Sometimes yes, but so far besides freelancing, I’ve been working since before my graduation for an online art platform known as Factory, so the clientele has not been much of an issue.

Quite a number of fans on Facebook and so many orders already, how does it feel to see people acknowledge your work?
Of course it feels amazing when people tell you that your work is great, and that encourages me to experiment more to bring out something arty and interesting for my fans.

Do you plan to launch your official brand?
Yes, that is a plan in process but nothing can be said for sure at this point.

Where do you see yourself in 5 years?
I see myself exhibiting my paintings and photographs in various countries.

Nowadays, anybody with a DSLR considers himself/herself a photographer if he/she has a Facebook page. Do you agree?
I totally agree. 16-year-old girls have DSLRs which they don’t know how to use and respect. I think if someone is lucky enough to afford a DSLR, they should have the decency to respect it, and learn to take good photographs. There are so many outstanding photographers I know who can’t afford DSLRs but have been practicing their photography with borrowed cameras. They are the real photographers, people who are passionate about the field, not teenagers, who think owning a DSLR and taking a picture with a blurry background as they may say, make them photographers. A photographer is an artist, not someone with a DSLR.

How important are the skills of a cameraman in a successful shoot?
As important as the hands of a sculptor. As important as the sur and taal in a singer’s voice.

One person you would like to work with?
Iain Crawford.

What has been the highest high and the lowest low for you?
I have yet to experience both.

The best advice you ever took?
Do what you want, because you’re the only person responsible for your art.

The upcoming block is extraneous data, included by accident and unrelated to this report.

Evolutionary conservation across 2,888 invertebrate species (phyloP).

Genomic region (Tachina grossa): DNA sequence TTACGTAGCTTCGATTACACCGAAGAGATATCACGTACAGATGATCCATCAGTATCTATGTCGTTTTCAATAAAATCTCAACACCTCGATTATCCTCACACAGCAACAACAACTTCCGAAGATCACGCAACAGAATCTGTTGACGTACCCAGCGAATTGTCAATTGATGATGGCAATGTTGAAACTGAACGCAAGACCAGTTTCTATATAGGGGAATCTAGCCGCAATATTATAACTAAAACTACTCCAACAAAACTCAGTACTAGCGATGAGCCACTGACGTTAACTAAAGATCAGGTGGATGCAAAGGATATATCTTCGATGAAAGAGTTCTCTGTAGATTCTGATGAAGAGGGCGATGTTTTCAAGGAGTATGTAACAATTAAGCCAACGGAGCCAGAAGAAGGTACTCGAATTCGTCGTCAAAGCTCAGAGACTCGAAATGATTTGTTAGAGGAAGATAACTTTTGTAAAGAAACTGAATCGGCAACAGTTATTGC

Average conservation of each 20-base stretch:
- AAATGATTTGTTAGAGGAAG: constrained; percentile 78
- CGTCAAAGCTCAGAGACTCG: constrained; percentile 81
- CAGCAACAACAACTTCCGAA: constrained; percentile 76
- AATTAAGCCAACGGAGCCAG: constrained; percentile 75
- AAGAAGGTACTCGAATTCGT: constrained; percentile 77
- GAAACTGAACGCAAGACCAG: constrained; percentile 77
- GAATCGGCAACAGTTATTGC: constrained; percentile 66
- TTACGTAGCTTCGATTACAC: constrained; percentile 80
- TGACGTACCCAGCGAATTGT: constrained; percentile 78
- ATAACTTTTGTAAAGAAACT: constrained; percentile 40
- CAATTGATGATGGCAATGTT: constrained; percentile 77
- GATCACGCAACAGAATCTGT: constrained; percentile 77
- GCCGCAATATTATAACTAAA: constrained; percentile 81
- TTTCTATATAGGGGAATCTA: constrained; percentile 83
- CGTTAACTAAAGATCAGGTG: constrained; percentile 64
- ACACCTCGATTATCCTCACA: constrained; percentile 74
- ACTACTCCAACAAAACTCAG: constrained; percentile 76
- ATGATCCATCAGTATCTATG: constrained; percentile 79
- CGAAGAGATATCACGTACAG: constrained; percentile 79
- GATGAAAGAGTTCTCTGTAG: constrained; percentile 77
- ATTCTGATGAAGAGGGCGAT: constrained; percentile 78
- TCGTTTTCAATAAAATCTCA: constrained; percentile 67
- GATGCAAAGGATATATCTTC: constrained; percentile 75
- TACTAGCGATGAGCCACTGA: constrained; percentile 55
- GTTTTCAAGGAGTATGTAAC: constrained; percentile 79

If you could change something about yourself, what would it be?
My laziness. Haha.

Have you ever…
Gone to a wedding uninvited?

Haha yes, tons of times.

Did an impromptu dance in front of an audience?
Haha, hell yes! Whenever I get the chance. :)

Cried at a movie?
Almost in every movie I’ve watched since I was 10, I think. :p

What is the best compliment you have received?
“Teach me how you took that picture.”

Tell us about your upcoming projects and exhibitions?
I had a recent exhibition at Alhamra Art Gallery, Lahore. And I plan to do at least two solo shows in Islamabad before 2013, and a couple of group exhibitions outside Islamabad.

Have you been approached by an advertising agency to work as a professional Photographer?
Not advertising agencies per say, but newspapers, yes, although I prefer to work on my own.

Would you like to advice anything to the young girls who want to take Photography as a profession?
Yes, definitely. For all those young achievers who want to take up Photography in the future, respect your equipment, learn from every tiny detail of every tiny insect you see every day, and keep an open eye and mind for the play of light surrounding you.

One final word for our readers?
Respect!

Rabia remarked her experience with YC in the following words,

“Youth correspondent is a great platform for the new generation to voice their opinions and learn about whats happening around them. I wish them luck.” 

We wish the same to Rabia :).